This fact sheet explores results of the 2009/2010 National Survey of Children with Special Health Care Needs (NS-CSHCN) and compares and contrasts the Maternal and Child Health Bureau’s six outcomes for South Dakota and the nation. It begins with background information on the Maternal and Child Health Bureau, the Maternal and Child Health Services Black Grant, and the six core outcomes that describe what families should expect for the service system. The six care areas are: partnering with families in shared decision-making for child’s optimal health; coordinated, ongoing, comprehensive care…
This fact sheet offers a brief overview of the first of seven concepts outlined in the Healthy Relationship and Marriage Education Training (HRMET), Care for Self. Information is shared on why self-care, including physical, emotional/mental, sexual, and spiritual well-being, is so important to the health of romantic relationships. An overview is given on why encouraging Care for Self is important to child welfare services.
This fact sheet is for individuals and couples who are interested in learning more about self-care, including healthy eating, physical activity, regulating emotions, and sexual health and intimacy in order to make it easier to care, share, and connect with their partner and family.
Little Children, Big Challenges provides resources for families with young children (ages 3-8) as they encounter the difficult changes and transitions that come with a parent's incarceration.
For many parents, the idea of teen drug abuse seems about as foreign and far off as Jupiter. That is, until the issue is sitting across the table from you thumbing through text messages while wearing an iPod and sporting a surly attitude. Then, it gets real-very real. But don't hit the panic button just that. Adolescent drug abuse and addiction can seem terrifying to deal with, but there is help and hope for your teen. (Author abstract)
In our discussion, we review and synthesize research evidence on five identified domains of instability that have been well established in the literature: family income, parental employment, family structure, housing, and the out-of-home contexts of school and child care. In our review of the evidence, we also discuss some of the key pathways through which instability may affect development. Specifically, research points to the underlying role of parenting, parental mental health, and the home environment in providing the stability and support young children need for positive development. We…
This report represents the results of the Consumer Financial Protection Bureau's effort to learn what tools local service providers need to help their clients increase their financial capabilities. Through the field scan they contacted fourteen organizations that provide financial empowerment training to their case managers and frontline staff. They learned how programs have succeeded -- or struggled -- in providing training, tools, and resources to change case manager and client behavior. They conducted in-depth interviews of five organizations that represented diverse approaches to…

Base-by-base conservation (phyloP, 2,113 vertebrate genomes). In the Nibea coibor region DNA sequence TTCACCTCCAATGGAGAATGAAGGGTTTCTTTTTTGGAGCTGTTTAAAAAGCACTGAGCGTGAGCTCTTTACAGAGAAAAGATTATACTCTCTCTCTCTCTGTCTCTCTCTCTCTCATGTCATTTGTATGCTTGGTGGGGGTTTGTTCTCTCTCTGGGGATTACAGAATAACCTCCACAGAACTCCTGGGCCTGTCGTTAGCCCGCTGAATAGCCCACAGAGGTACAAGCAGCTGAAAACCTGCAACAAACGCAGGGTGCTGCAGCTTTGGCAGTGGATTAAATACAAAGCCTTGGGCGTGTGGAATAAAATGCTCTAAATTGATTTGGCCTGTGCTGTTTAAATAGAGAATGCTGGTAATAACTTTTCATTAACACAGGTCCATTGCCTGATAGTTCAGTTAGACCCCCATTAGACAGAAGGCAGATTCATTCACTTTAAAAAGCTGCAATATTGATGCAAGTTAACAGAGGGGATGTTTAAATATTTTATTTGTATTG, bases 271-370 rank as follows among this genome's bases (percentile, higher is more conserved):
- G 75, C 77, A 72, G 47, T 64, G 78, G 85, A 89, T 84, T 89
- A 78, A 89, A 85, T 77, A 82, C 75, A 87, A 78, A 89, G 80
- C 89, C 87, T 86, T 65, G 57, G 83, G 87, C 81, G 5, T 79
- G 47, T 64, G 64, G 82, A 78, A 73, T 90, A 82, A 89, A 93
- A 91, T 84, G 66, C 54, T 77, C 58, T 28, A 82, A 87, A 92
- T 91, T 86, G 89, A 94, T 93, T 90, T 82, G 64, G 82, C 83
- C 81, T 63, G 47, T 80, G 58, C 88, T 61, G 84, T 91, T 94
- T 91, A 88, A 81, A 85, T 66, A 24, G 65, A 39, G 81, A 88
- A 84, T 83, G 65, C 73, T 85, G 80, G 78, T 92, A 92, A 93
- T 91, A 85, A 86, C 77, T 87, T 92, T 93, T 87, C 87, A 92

To help people cope with grief, stress, and depression during the holiday season, the National Child Traumatic Stress Network (NCTSN) offers the following resources for educators, families, and mental health professionals.
This slide presentation begins by explaining key components of child well-being, including: physical health, development, and safety; psychological and emotional development; social development and behavior; and cognitive development and educational achievement. Information is then provided on inputs that impact child well-being outcomes and reasons social workers need to focus on the positive inputs. Reasons include: the Declaration of Independence that focuses on the right of men to the pursuit of happiness, good science, fully describes children and youth, can be measured well, and to…
This document is the proceedings from a joint working session on May 2-3, 2013 hosted by CLASP and the Scholars Network on Black Masculinity. Through this joint working session, the participants identified eight areas where they could be influential in crafting policy solutions for black maleadolescents and opportunities to act individually and collectively to advance work in these areas.